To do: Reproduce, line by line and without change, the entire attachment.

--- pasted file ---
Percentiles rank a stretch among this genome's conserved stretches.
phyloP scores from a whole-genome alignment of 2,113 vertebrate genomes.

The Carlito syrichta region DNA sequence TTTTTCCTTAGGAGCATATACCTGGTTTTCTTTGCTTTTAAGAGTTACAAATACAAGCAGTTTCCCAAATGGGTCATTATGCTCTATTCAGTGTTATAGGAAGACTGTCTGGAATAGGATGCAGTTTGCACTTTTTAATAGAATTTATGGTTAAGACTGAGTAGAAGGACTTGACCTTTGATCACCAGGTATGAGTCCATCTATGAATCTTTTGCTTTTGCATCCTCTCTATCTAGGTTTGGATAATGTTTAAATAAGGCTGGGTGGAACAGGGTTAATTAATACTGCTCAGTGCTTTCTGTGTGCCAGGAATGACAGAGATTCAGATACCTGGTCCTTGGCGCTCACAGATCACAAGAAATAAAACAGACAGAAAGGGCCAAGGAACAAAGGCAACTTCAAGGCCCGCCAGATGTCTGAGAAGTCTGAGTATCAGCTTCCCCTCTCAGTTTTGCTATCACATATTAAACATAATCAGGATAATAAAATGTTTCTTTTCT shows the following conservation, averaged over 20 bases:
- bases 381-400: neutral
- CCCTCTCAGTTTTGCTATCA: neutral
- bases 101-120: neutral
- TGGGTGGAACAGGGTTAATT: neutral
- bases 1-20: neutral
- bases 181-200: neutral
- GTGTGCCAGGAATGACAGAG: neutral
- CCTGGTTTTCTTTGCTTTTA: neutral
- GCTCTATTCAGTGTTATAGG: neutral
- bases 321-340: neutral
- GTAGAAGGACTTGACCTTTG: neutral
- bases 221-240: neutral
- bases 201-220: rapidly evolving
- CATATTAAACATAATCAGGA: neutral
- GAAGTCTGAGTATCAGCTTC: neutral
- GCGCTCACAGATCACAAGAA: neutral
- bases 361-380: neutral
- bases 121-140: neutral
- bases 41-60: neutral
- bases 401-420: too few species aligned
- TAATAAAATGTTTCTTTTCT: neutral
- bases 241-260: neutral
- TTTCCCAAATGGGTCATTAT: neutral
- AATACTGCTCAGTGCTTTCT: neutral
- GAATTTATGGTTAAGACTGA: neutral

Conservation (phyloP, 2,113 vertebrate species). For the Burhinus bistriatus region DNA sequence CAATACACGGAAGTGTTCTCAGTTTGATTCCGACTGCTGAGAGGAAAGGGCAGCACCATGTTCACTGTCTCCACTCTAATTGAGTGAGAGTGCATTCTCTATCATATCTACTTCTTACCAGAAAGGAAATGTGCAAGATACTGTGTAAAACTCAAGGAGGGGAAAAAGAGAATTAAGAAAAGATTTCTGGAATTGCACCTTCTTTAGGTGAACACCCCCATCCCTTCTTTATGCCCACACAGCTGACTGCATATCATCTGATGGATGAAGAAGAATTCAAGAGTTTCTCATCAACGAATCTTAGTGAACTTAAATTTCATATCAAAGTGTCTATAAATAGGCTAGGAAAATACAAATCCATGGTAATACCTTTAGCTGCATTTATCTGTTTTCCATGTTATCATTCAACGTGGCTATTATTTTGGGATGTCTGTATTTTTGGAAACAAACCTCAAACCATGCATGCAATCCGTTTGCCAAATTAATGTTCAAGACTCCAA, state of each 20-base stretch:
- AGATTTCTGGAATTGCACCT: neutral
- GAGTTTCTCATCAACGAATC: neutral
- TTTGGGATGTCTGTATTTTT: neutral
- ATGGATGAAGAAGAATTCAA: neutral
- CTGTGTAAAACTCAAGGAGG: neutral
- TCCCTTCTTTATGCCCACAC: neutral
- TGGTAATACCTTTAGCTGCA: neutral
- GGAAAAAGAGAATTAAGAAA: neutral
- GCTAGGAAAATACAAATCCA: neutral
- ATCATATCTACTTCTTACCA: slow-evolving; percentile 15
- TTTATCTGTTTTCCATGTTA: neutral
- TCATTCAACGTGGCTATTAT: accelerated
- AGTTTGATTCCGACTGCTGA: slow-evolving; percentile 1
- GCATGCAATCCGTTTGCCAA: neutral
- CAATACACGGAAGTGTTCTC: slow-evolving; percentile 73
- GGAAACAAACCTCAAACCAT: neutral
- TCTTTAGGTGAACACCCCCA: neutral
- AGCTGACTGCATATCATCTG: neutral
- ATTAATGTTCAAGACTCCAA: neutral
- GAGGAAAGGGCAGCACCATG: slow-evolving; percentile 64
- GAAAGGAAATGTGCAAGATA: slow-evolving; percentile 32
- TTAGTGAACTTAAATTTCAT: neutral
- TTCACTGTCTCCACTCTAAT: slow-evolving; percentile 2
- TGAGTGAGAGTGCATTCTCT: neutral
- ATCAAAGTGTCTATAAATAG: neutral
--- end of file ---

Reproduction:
Percentiles rank a stretch among this genome's conserved stretches.
phyloP scores from a whole-genome alignment of 2,113 vertebrate genomes.

The Carlito syrichta region DNA sequence TTTTTCCTTAGGAGCATATACCTGGTTTTCTTTGCTTTTAAGAGTTACAAATACAAGCAGTTTCCCAAATGGGTCATTATGCTCTATTCAGTGTTATAGGAAGACTGTCTGGAATAGGATGCAGTTTGCACTTTTTAATAGAATTTATGGTTAAGACTGAGTAGAAGGACTTGACCTTTGATCACCAGGTATGAGTCCATCTATGAATCTTTTGCTTTTGCATCCTCTCTATCTAGGTTTGGATAATGTTTAAATAAGGCTGGGTGGAACAGGGTTAATTAATACTGCTCAGTGCTTTCTGTGTGCCAGGAATGACAGAGATTCAGATACCTGGTCCTTGGCGCTCACAGATCACAAGAAATAAAACAGACAGAAAGGGCCAAGGAACAAAGGCAACTTCAAGGCCCGCCAGATGTCTGAGAAGTCTGAGTATCAGCTTCCCCTCTCAGTTTTGCTATCACATATTAAACATAATCAGGATAATAAAATGTTTCTTTTCT shows the following conservation, averaged over 20 bases:
- bases 381-400: neutral
- CCCTCTCAGTTTTGCTATCA: neutral
- bases 101-120: neutral
- TGGGTGGAACAGGGTTAATT: neutral
- bases 1-20: neutral
- bases 181-200: neutral
- GTGTGCCAGGAATGACAGAG: neutral
- CCTGGTTTTCTTTGCTTTTA: neutral
- GCTCTATTCAGTGTTATAGG: neutral
- bases 321-340: neutral
- GTAGAAGGACTTGACCTTTG: neutral
- bases 221-240: neutral
- bases 201-220: rapidly evolving
- CATATTAAACATAATCAGGA: neutral
- GAAGTCTGAGTATCAGCTTC: neutral
- GCGCTCACAGATCACAAGAA: neutral
- bases 361-380: neutral
- bases 121-140: neutral
- bases 41-60: neutral
- bases 401-420: too few species aligned
- TAATAAAATGTTTCTTTTCT: neutral
- bases 241-260: neutral
- TTTCCCAAATGGGTCATTAT: neutral
- AATACTGCTCAGTGCTTTCT: neutral
- GAATTTATGGTTAAGACTGA: neutral

Conservation (phyloP, 2,113 vertebrate species). For the Burhinus bistriatus region DNA sequence CAATACACGGAAGTGTTCTCAGTTTGATTCCGACTGCTGAGAGGAAAGGGCAGCACCATGTTCACTGTCTCCACTCTAATTGAGTGAGAGTGCATTCTCTATCATATCTACTTCTTACCAGAAAGGAAATGTGCAAGATACTGTGTAAAACTCAAGGAGGGGAAAAAGAGAATTAAGAAAAGATTTCTGGAATTGCACCTTCTTTAGGTGAACACCCCCATCCCTTCTTTATGCCCACACAGCTGACTGCATATCATCTGATGGATGAAGAAGAATTCAAGAGTTTCTCATCAACGAATCTTAGTGAACTTAAATTTCATATCAAAGTGTCTATAAATAGGCTAGGAAAATACAAATCCATGGTAATACCTTTAGCTGCATTTATCTGTTTTCCATGTTATCATTCAACGTGGCTATTATTTTGGGATGTCTGTATTTTTGGAAACAAACCTCAAACCATGCATGCAATCCGTTTGCCAAATTAATGTTCAAGACTCCAA, state of each 20-base stretch:
- AGATTTCTGGAATTGCACCT: neutral
- GAGTTTCTCATCAACGAATC: neutral
- TTTGGGATGTCTGTATTTTT: neutral
- ATGGATGAAGAAGAATTCAA: neutral
- CTGTGTAAAACTCAAGGAGG: neutral
- TCCCTTCTTTATGCCCACAC: neutral
- TGGTAATACCTTTAGCTGCA: neutral
- GGAAAAAGAGAATTAAGAAA: neutral
- GCTAGGAAAATACAAATCCA: neutral
- ATCATATCTACTTCTTACCA: slow-evolving; percentile 15
- TTTATCTGTTTTCCATGTTA: neutral
- TCATTCAACGTGGCTATTAT: accelerated
- AGTTTGATTCCGACTGCTGA: slow-evolving; percentile 1
- GCATGCAATCCGTTTGCCAA: neutral
- CAATACACGGAAGTGTTCTC: slow-evolving; percentile 73
- GGAAACAAACCTCAAACCAT: neutral
- TCTTTAGGTGAACACCCCCA: neutral
- AGCTGACTGCATATCATCTG: neutral
- ATTAATGTTCAAGACTCCAA: neutral
- GAGGAAAGGGCAGCACCATG: slow-evolving; percentile 64
- GAAAGGAAATGTGCAAGATA: slow-evolving; percentile 32
- TTAGTGAACTTAAATTTCAT: neutral
- TTCACTGTCTCCACTCTAAT: slow-evolving; percentile 2
- TGAGTGAGAGTGCATTCTCT: neutral
- ATCAAAGTGTCTATAAATAG: neutral